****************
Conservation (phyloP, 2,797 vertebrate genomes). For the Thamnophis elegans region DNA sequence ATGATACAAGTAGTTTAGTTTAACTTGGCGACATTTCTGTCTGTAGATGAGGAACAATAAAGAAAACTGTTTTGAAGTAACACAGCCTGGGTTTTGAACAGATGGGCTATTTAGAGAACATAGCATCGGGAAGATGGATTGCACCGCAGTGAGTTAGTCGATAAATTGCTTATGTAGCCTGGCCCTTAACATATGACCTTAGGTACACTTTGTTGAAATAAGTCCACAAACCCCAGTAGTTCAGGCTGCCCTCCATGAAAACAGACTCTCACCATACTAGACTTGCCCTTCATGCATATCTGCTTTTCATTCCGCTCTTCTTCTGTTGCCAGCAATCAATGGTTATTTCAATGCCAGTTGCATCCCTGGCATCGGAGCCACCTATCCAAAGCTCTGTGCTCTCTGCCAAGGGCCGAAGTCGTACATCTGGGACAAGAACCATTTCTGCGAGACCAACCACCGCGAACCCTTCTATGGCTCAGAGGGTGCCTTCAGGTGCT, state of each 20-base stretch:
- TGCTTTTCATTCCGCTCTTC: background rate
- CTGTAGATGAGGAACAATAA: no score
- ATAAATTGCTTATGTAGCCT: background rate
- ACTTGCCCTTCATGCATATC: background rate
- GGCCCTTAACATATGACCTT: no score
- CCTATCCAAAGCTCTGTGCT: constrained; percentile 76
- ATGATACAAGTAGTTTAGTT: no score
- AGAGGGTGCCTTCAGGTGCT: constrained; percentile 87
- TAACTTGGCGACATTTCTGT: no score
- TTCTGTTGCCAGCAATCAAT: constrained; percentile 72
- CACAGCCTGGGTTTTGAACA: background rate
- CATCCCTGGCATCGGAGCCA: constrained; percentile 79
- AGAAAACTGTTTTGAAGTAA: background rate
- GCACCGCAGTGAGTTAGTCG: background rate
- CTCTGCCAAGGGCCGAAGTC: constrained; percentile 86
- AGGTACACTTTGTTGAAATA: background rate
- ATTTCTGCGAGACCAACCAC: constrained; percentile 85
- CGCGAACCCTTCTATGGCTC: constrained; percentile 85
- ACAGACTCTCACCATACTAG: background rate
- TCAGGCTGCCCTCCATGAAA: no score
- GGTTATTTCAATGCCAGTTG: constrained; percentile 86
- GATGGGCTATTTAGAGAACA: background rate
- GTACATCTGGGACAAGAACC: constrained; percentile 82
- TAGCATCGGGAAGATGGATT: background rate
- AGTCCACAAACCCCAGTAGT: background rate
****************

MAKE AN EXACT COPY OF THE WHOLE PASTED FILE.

Conservation (phyloP, 2,797 vertebrate genomes). For the Thamnophis elegans region DNA sequence ATGATACAAGTAGTTTAGTTTAACTTGGCGACATTTCTGTCTGTAGATGAGGAACAATAAAGAAAACTGTTTTGAAGTAACACAGCCTGGGTTTTGAACAGATGGGCTATTTAGAGAACATAGCATCGGGAAGATGGATTGCACCGCAGTGAGTTAGTCGATAAATTGCTTATGTAGCCTGGCCCTTAACATATGACCTTAGGTACACTTTGTTGAAATAAGTCCACAAACCCCAGTAGTTCAGGCTGCCCTCCATGAAAACAGACTCTCACCATACTAGACTTGCCCTTCATGCATATCTGCTTTTCATTCCGCTCTTCTTCTGTTGCCAGCAATCAATGGTTATTTCAATGCCAGTTGCATCCCTGGCATCGGAGCCACCTATCCAAAGCTCTGTGCTCTCTGCCAAGGGCCGAAGTCGTACATCTGGGACAAGAACCATTTCTGCGAGACCAACCACCGCGAACCCTTCTATGGCTCAGAGGGTGCCTTCAGGTGCT, state of each 20-base stretch:
- TGCTTTTCATTCCGCTCTTC: background rate
- CTGTAGATGAGGAACAATAA: no score
- ATAAATTGCTTATGTAGCCT: background rate
- ACTTGCCCTTCATGCATATC: background rate
- GGCCCTTAACATATGACCTT: no score
- CCTATCCAAAGCTCTGTGCT: constrained; percentile 76
- ATGATACAAGTAGTTTAGTT: no score
- AGAGGGTGCCTTCAGGTGCT: constrained; percentile 87
- TAACTTGGCGACATTTCTGT: no score
- TTCTGTTGCCAGCAATCAAT: constrained; percentile 72
- CACAGCCTGGGTTTTGAACA: background rate
- CATCCCTGGCATCGGAGCCA: constrained; percentile 79
- AGAAAACTGTTTTGAAGTAA: background rate
- GCACCGCAGTGAGTTAGTCG: background rate
- CTCTGCCAAGGGCCGAAGTC: constrained; percentile 86
- AGGTACACTTTGTTGAAATA: background rate
- ATTTCTGCGAGACCAACCAC: constrained; percentile 85
- CGCGAACCCTTCTATGGCTC: constrained; percentile 85
- ACAGACTCTCACCATACTAG: background rate
- TCAGGCTGCCCTCCATGAAA: no score
- GGTTATTTCAATGCCAGTTG: constrained; percentile 86
- GATGGGCTATTTAGAGAACA: background rate
- GTACATCTGGGACAAGAACC: constrained; percentile 82
- TAGCATCGGGAAGATGGATT: background rate
- AGTCCACAAACCCCAGTAGT: background rate